Social Networking Is No Respecter of Age

Source: Center for Media Research

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Wednesday, March 18, 2009

According to The Nielsen Company’s “Global Faces and Networked Places,” revealing the new global footprint of social networking including both social networks and blogs, “Member Communities” have become the fourth most popular online category, ahead of personal email, and growing twice as fast as search, portals, PC software and email. Active reach in “member communities” now exceeds e-mail participation by 67 percent to 65 percent.

John Burbank, CEO of Nielsen Online, says “social networking has become a fundamental part of the global online experience… (and) will continue to alter… the global online landscape… (as well as) the consumer experience at large… ”

According to the report, the world’s most popular social network is visited monthly by three in every 10 people online across the nine markets in which Nielsen tracks social networking use. Other key findings include:

  • One in every 11 minutes online globally is accounted for by social network and blogging sites.
  • The biggest increase in visitors during 2008 to “Member Community” Web sites globally came from the 35-49 year old age group
  • Mobile, in social networking, is up 249% in the UK and 156% in the US over last year; 2 million people in the UK, and 10.6 million in the US

The story is consistent across the world, ‘Member Communities’ have taken a foothold in every major market from 50% of the online population in Switzerland and Germany to 80% in Brazil. Facebook has become the largest player on the global stage. The study found that Facebook’s greatest growth has come from 35-49 year-olds, and it has added twice as many 50-64 year-olds as those under 18. Now that social media has broken out of the youth demographic, the search for a workable ad model is even more urgent, says the report.

“If the successful ad model can be found,” says the report, “a significant shift in advertising revenue from ‘traditional’ online media towards social media could be realized.”

The prevailing wisdom, concludes the report, is that the current level of advertising activity on social networks isn’t consummate with the size and highly engaged levels of the audience. But, the Nielsen report says, advertising and social media to date have not been compatible. Advertising has typically performed poorly in chat and e-mail because of social media’s communications role. The larger challenge for advertising is to move from an interruptive role to joining conversations, concludes Nielsen.

Member Communities’ now reach over 5 percentage points more of the Internet population than it did a year ago, a growth rate more than twice that of any of the other four largest sectors.

Social Networking Growth
Rank Sector Global Active Reach Dec 2008 Global Active Reach Dec 2007 % Point Increase in Active Reach
1 Search

85.9%

84.0%

1.9%

2 General Interest Portals & Communities

85.2

83.4

1.9

3 Software Manufacturers

73.4

72.0

1.4

4 Member Communities

66.8

61.4

5.4

5 E-mail

65.1

62.5

2.7

Source: NielsenOnline, February 2009 (e.g. In Dec 08 the Search sector reached 1.9 (% points) more of the world’s online population than it did in Dec 07)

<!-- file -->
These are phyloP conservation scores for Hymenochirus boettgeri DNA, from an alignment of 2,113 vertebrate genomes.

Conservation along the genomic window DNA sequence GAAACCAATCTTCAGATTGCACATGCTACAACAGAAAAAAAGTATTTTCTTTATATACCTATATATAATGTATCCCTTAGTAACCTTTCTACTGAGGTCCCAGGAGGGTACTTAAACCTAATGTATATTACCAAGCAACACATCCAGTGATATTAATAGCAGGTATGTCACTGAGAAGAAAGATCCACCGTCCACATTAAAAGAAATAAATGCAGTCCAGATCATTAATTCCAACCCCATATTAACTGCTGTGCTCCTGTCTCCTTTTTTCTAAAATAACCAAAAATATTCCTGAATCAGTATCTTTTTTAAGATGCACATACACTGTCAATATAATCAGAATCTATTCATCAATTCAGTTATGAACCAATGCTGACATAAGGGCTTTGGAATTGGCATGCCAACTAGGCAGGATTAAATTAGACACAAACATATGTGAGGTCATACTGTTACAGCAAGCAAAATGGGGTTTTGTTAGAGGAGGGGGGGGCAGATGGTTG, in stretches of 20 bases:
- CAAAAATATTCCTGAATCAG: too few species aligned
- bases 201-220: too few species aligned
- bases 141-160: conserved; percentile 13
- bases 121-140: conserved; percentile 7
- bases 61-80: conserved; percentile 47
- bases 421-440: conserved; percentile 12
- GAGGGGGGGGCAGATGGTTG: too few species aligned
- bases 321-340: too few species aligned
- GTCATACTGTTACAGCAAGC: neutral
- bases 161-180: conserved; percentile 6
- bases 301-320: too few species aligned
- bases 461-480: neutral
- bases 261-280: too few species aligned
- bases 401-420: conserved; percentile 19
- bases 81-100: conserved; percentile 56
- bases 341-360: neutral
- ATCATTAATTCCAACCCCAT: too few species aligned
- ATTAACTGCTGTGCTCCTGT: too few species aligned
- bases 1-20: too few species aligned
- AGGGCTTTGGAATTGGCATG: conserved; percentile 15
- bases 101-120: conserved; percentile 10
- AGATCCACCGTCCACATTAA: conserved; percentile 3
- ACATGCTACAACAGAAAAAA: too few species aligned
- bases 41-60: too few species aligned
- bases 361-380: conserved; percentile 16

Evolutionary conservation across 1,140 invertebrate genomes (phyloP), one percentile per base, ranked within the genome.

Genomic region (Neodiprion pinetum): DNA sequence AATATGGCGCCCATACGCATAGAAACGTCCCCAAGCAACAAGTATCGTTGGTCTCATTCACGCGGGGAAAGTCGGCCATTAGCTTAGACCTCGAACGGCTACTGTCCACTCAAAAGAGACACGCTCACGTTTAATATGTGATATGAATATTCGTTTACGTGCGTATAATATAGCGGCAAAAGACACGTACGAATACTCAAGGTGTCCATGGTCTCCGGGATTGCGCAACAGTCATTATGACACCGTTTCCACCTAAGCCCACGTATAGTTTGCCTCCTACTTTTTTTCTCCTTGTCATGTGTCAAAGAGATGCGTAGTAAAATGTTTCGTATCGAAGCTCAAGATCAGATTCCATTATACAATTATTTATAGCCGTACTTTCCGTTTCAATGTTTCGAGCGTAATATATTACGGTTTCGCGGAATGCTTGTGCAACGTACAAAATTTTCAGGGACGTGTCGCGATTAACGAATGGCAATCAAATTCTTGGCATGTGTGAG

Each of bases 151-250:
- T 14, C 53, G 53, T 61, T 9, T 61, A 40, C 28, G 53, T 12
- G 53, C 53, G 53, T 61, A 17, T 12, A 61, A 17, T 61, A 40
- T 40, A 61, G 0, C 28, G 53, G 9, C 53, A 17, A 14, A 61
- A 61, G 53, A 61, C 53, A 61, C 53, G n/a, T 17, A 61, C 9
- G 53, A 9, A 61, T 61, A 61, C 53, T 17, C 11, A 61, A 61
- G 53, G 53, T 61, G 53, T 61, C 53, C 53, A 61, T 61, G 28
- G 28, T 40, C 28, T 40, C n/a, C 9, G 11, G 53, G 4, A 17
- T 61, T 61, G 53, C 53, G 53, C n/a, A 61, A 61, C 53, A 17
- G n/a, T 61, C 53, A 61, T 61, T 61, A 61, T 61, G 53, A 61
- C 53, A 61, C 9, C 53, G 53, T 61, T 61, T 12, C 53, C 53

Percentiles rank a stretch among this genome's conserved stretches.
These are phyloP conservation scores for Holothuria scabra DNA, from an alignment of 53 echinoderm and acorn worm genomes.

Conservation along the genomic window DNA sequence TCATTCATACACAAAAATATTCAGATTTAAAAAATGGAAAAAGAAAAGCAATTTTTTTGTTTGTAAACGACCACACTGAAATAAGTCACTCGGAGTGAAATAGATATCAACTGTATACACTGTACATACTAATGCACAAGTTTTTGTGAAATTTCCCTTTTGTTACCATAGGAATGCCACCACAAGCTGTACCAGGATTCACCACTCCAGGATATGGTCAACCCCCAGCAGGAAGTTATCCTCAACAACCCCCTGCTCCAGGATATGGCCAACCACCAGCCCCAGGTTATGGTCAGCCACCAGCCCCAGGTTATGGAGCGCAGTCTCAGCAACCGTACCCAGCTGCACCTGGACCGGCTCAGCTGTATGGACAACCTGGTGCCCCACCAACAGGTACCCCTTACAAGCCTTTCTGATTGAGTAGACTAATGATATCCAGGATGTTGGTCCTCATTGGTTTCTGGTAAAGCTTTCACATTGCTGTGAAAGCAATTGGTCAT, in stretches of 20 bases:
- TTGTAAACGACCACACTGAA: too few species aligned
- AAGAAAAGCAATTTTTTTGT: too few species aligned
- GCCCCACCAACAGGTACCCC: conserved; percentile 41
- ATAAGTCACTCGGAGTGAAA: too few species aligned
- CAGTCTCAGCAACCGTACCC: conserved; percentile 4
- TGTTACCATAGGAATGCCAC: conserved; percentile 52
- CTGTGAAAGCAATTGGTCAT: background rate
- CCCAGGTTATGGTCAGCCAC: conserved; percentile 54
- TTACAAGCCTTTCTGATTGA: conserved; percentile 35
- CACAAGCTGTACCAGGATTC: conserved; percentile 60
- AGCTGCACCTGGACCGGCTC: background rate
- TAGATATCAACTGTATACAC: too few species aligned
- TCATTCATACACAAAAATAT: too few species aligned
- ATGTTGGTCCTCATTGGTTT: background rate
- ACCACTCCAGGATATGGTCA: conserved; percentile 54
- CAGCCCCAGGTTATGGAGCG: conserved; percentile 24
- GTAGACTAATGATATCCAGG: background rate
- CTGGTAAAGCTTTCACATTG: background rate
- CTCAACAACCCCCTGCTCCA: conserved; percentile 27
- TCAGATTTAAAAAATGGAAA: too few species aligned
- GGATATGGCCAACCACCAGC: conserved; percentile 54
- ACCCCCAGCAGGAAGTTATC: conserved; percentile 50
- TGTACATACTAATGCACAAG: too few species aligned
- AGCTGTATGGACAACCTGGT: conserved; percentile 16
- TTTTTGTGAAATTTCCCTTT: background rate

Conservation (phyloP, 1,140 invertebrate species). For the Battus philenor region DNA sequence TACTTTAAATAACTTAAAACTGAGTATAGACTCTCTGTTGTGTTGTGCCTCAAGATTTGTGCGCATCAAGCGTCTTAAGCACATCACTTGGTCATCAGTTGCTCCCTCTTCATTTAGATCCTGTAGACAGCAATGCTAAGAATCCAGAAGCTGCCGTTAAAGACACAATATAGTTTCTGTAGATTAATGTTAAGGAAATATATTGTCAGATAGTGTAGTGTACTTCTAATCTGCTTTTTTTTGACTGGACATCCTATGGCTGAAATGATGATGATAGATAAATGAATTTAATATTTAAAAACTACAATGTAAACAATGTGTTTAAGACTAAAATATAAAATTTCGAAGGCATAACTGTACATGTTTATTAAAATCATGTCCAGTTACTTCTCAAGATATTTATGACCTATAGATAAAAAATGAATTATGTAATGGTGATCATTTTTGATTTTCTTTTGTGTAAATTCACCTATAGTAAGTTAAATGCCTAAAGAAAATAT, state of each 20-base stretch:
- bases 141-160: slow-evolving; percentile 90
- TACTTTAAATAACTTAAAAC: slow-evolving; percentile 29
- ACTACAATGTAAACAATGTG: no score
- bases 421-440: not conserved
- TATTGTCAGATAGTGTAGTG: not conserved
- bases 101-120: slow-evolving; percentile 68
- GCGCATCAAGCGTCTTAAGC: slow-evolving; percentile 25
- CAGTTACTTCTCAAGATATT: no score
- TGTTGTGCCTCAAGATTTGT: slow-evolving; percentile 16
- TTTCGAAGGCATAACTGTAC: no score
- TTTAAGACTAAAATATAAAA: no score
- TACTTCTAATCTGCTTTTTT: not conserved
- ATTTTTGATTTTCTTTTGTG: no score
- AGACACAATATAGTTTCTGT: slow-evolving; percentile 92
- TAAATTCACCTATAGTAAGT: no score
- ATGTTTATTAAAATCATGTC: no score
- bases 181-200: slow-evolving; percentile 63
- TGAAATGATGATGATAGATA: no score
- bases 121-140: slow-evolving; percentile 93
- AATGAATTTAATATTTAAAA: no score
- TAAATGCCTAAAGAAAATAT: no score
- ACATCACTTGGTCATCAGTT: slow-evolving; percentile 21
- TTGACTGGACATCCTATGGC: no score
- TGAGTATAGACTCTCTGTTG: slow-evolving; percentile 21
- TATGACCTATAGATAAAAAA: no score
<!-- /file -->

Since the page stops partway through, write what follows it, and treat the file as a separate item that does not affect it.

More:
Social networks online started out among the younger audience. As the networks have become more mainstream with the passage of time, the audience has become broader and older. Consequently, people under 18 years old are making up less of the social network and blogging audience, whereas the 50+ age group are accounting for more of the audience.

In terms of sheer audience numbers, the greatest growth for Facebook has come from people aged 35-49 years of age (+24.1 million). Facebook has added almost twice as many 50-64 year olds visitors (+13.6 million) than it has added under 18 year old visitors (+7.3 million).  If the average month-on-month audience changes over the last six months were to continue, by mid-June 2009 there would be as many 35-49 year olds on Facebook as 18-34 year olds.

Increase in Unique Audience (Dec. ’07-Dec. ’08 Millions)
Age Group Male (MM) Female (MM)
2 – 17

3.7

3.6

18 – 34

10.9

11.9

35 – 49

12.4

11.7

50 – 64

6.0

7.6

65+

1.9

1.3

Source: NielsenOnline, Custom Analytics, February 2009

 

Share of Audience Composition (Dec. ’07-Dec. ’08)
Age Group % Share Change in Member Community
2-17

(-9%)

18-34

(-1%)

35-49

2%

50-64

4%

65+

7%

Source: NielsenOnline, Custom Analytics, February 2009

The report concludes that a key reason why advertising on social networks hasn’t been as successful as on the more ‘traditional’ publishers is because social networkers serve as both the suppliers and consumers of content. In the traditional model they simply consume the content supplied by the publisher. Therefore, members have a greater sense of ‘ownership’ around the personal content they provide and are less inclined to accept advertising around it. As the site becomes more attractive to advertisers it becomes less appealing to members who see highly-targeted ads as invading privacy.

For more about the study and to download the (free) full paper from Nielsen, please visit here.

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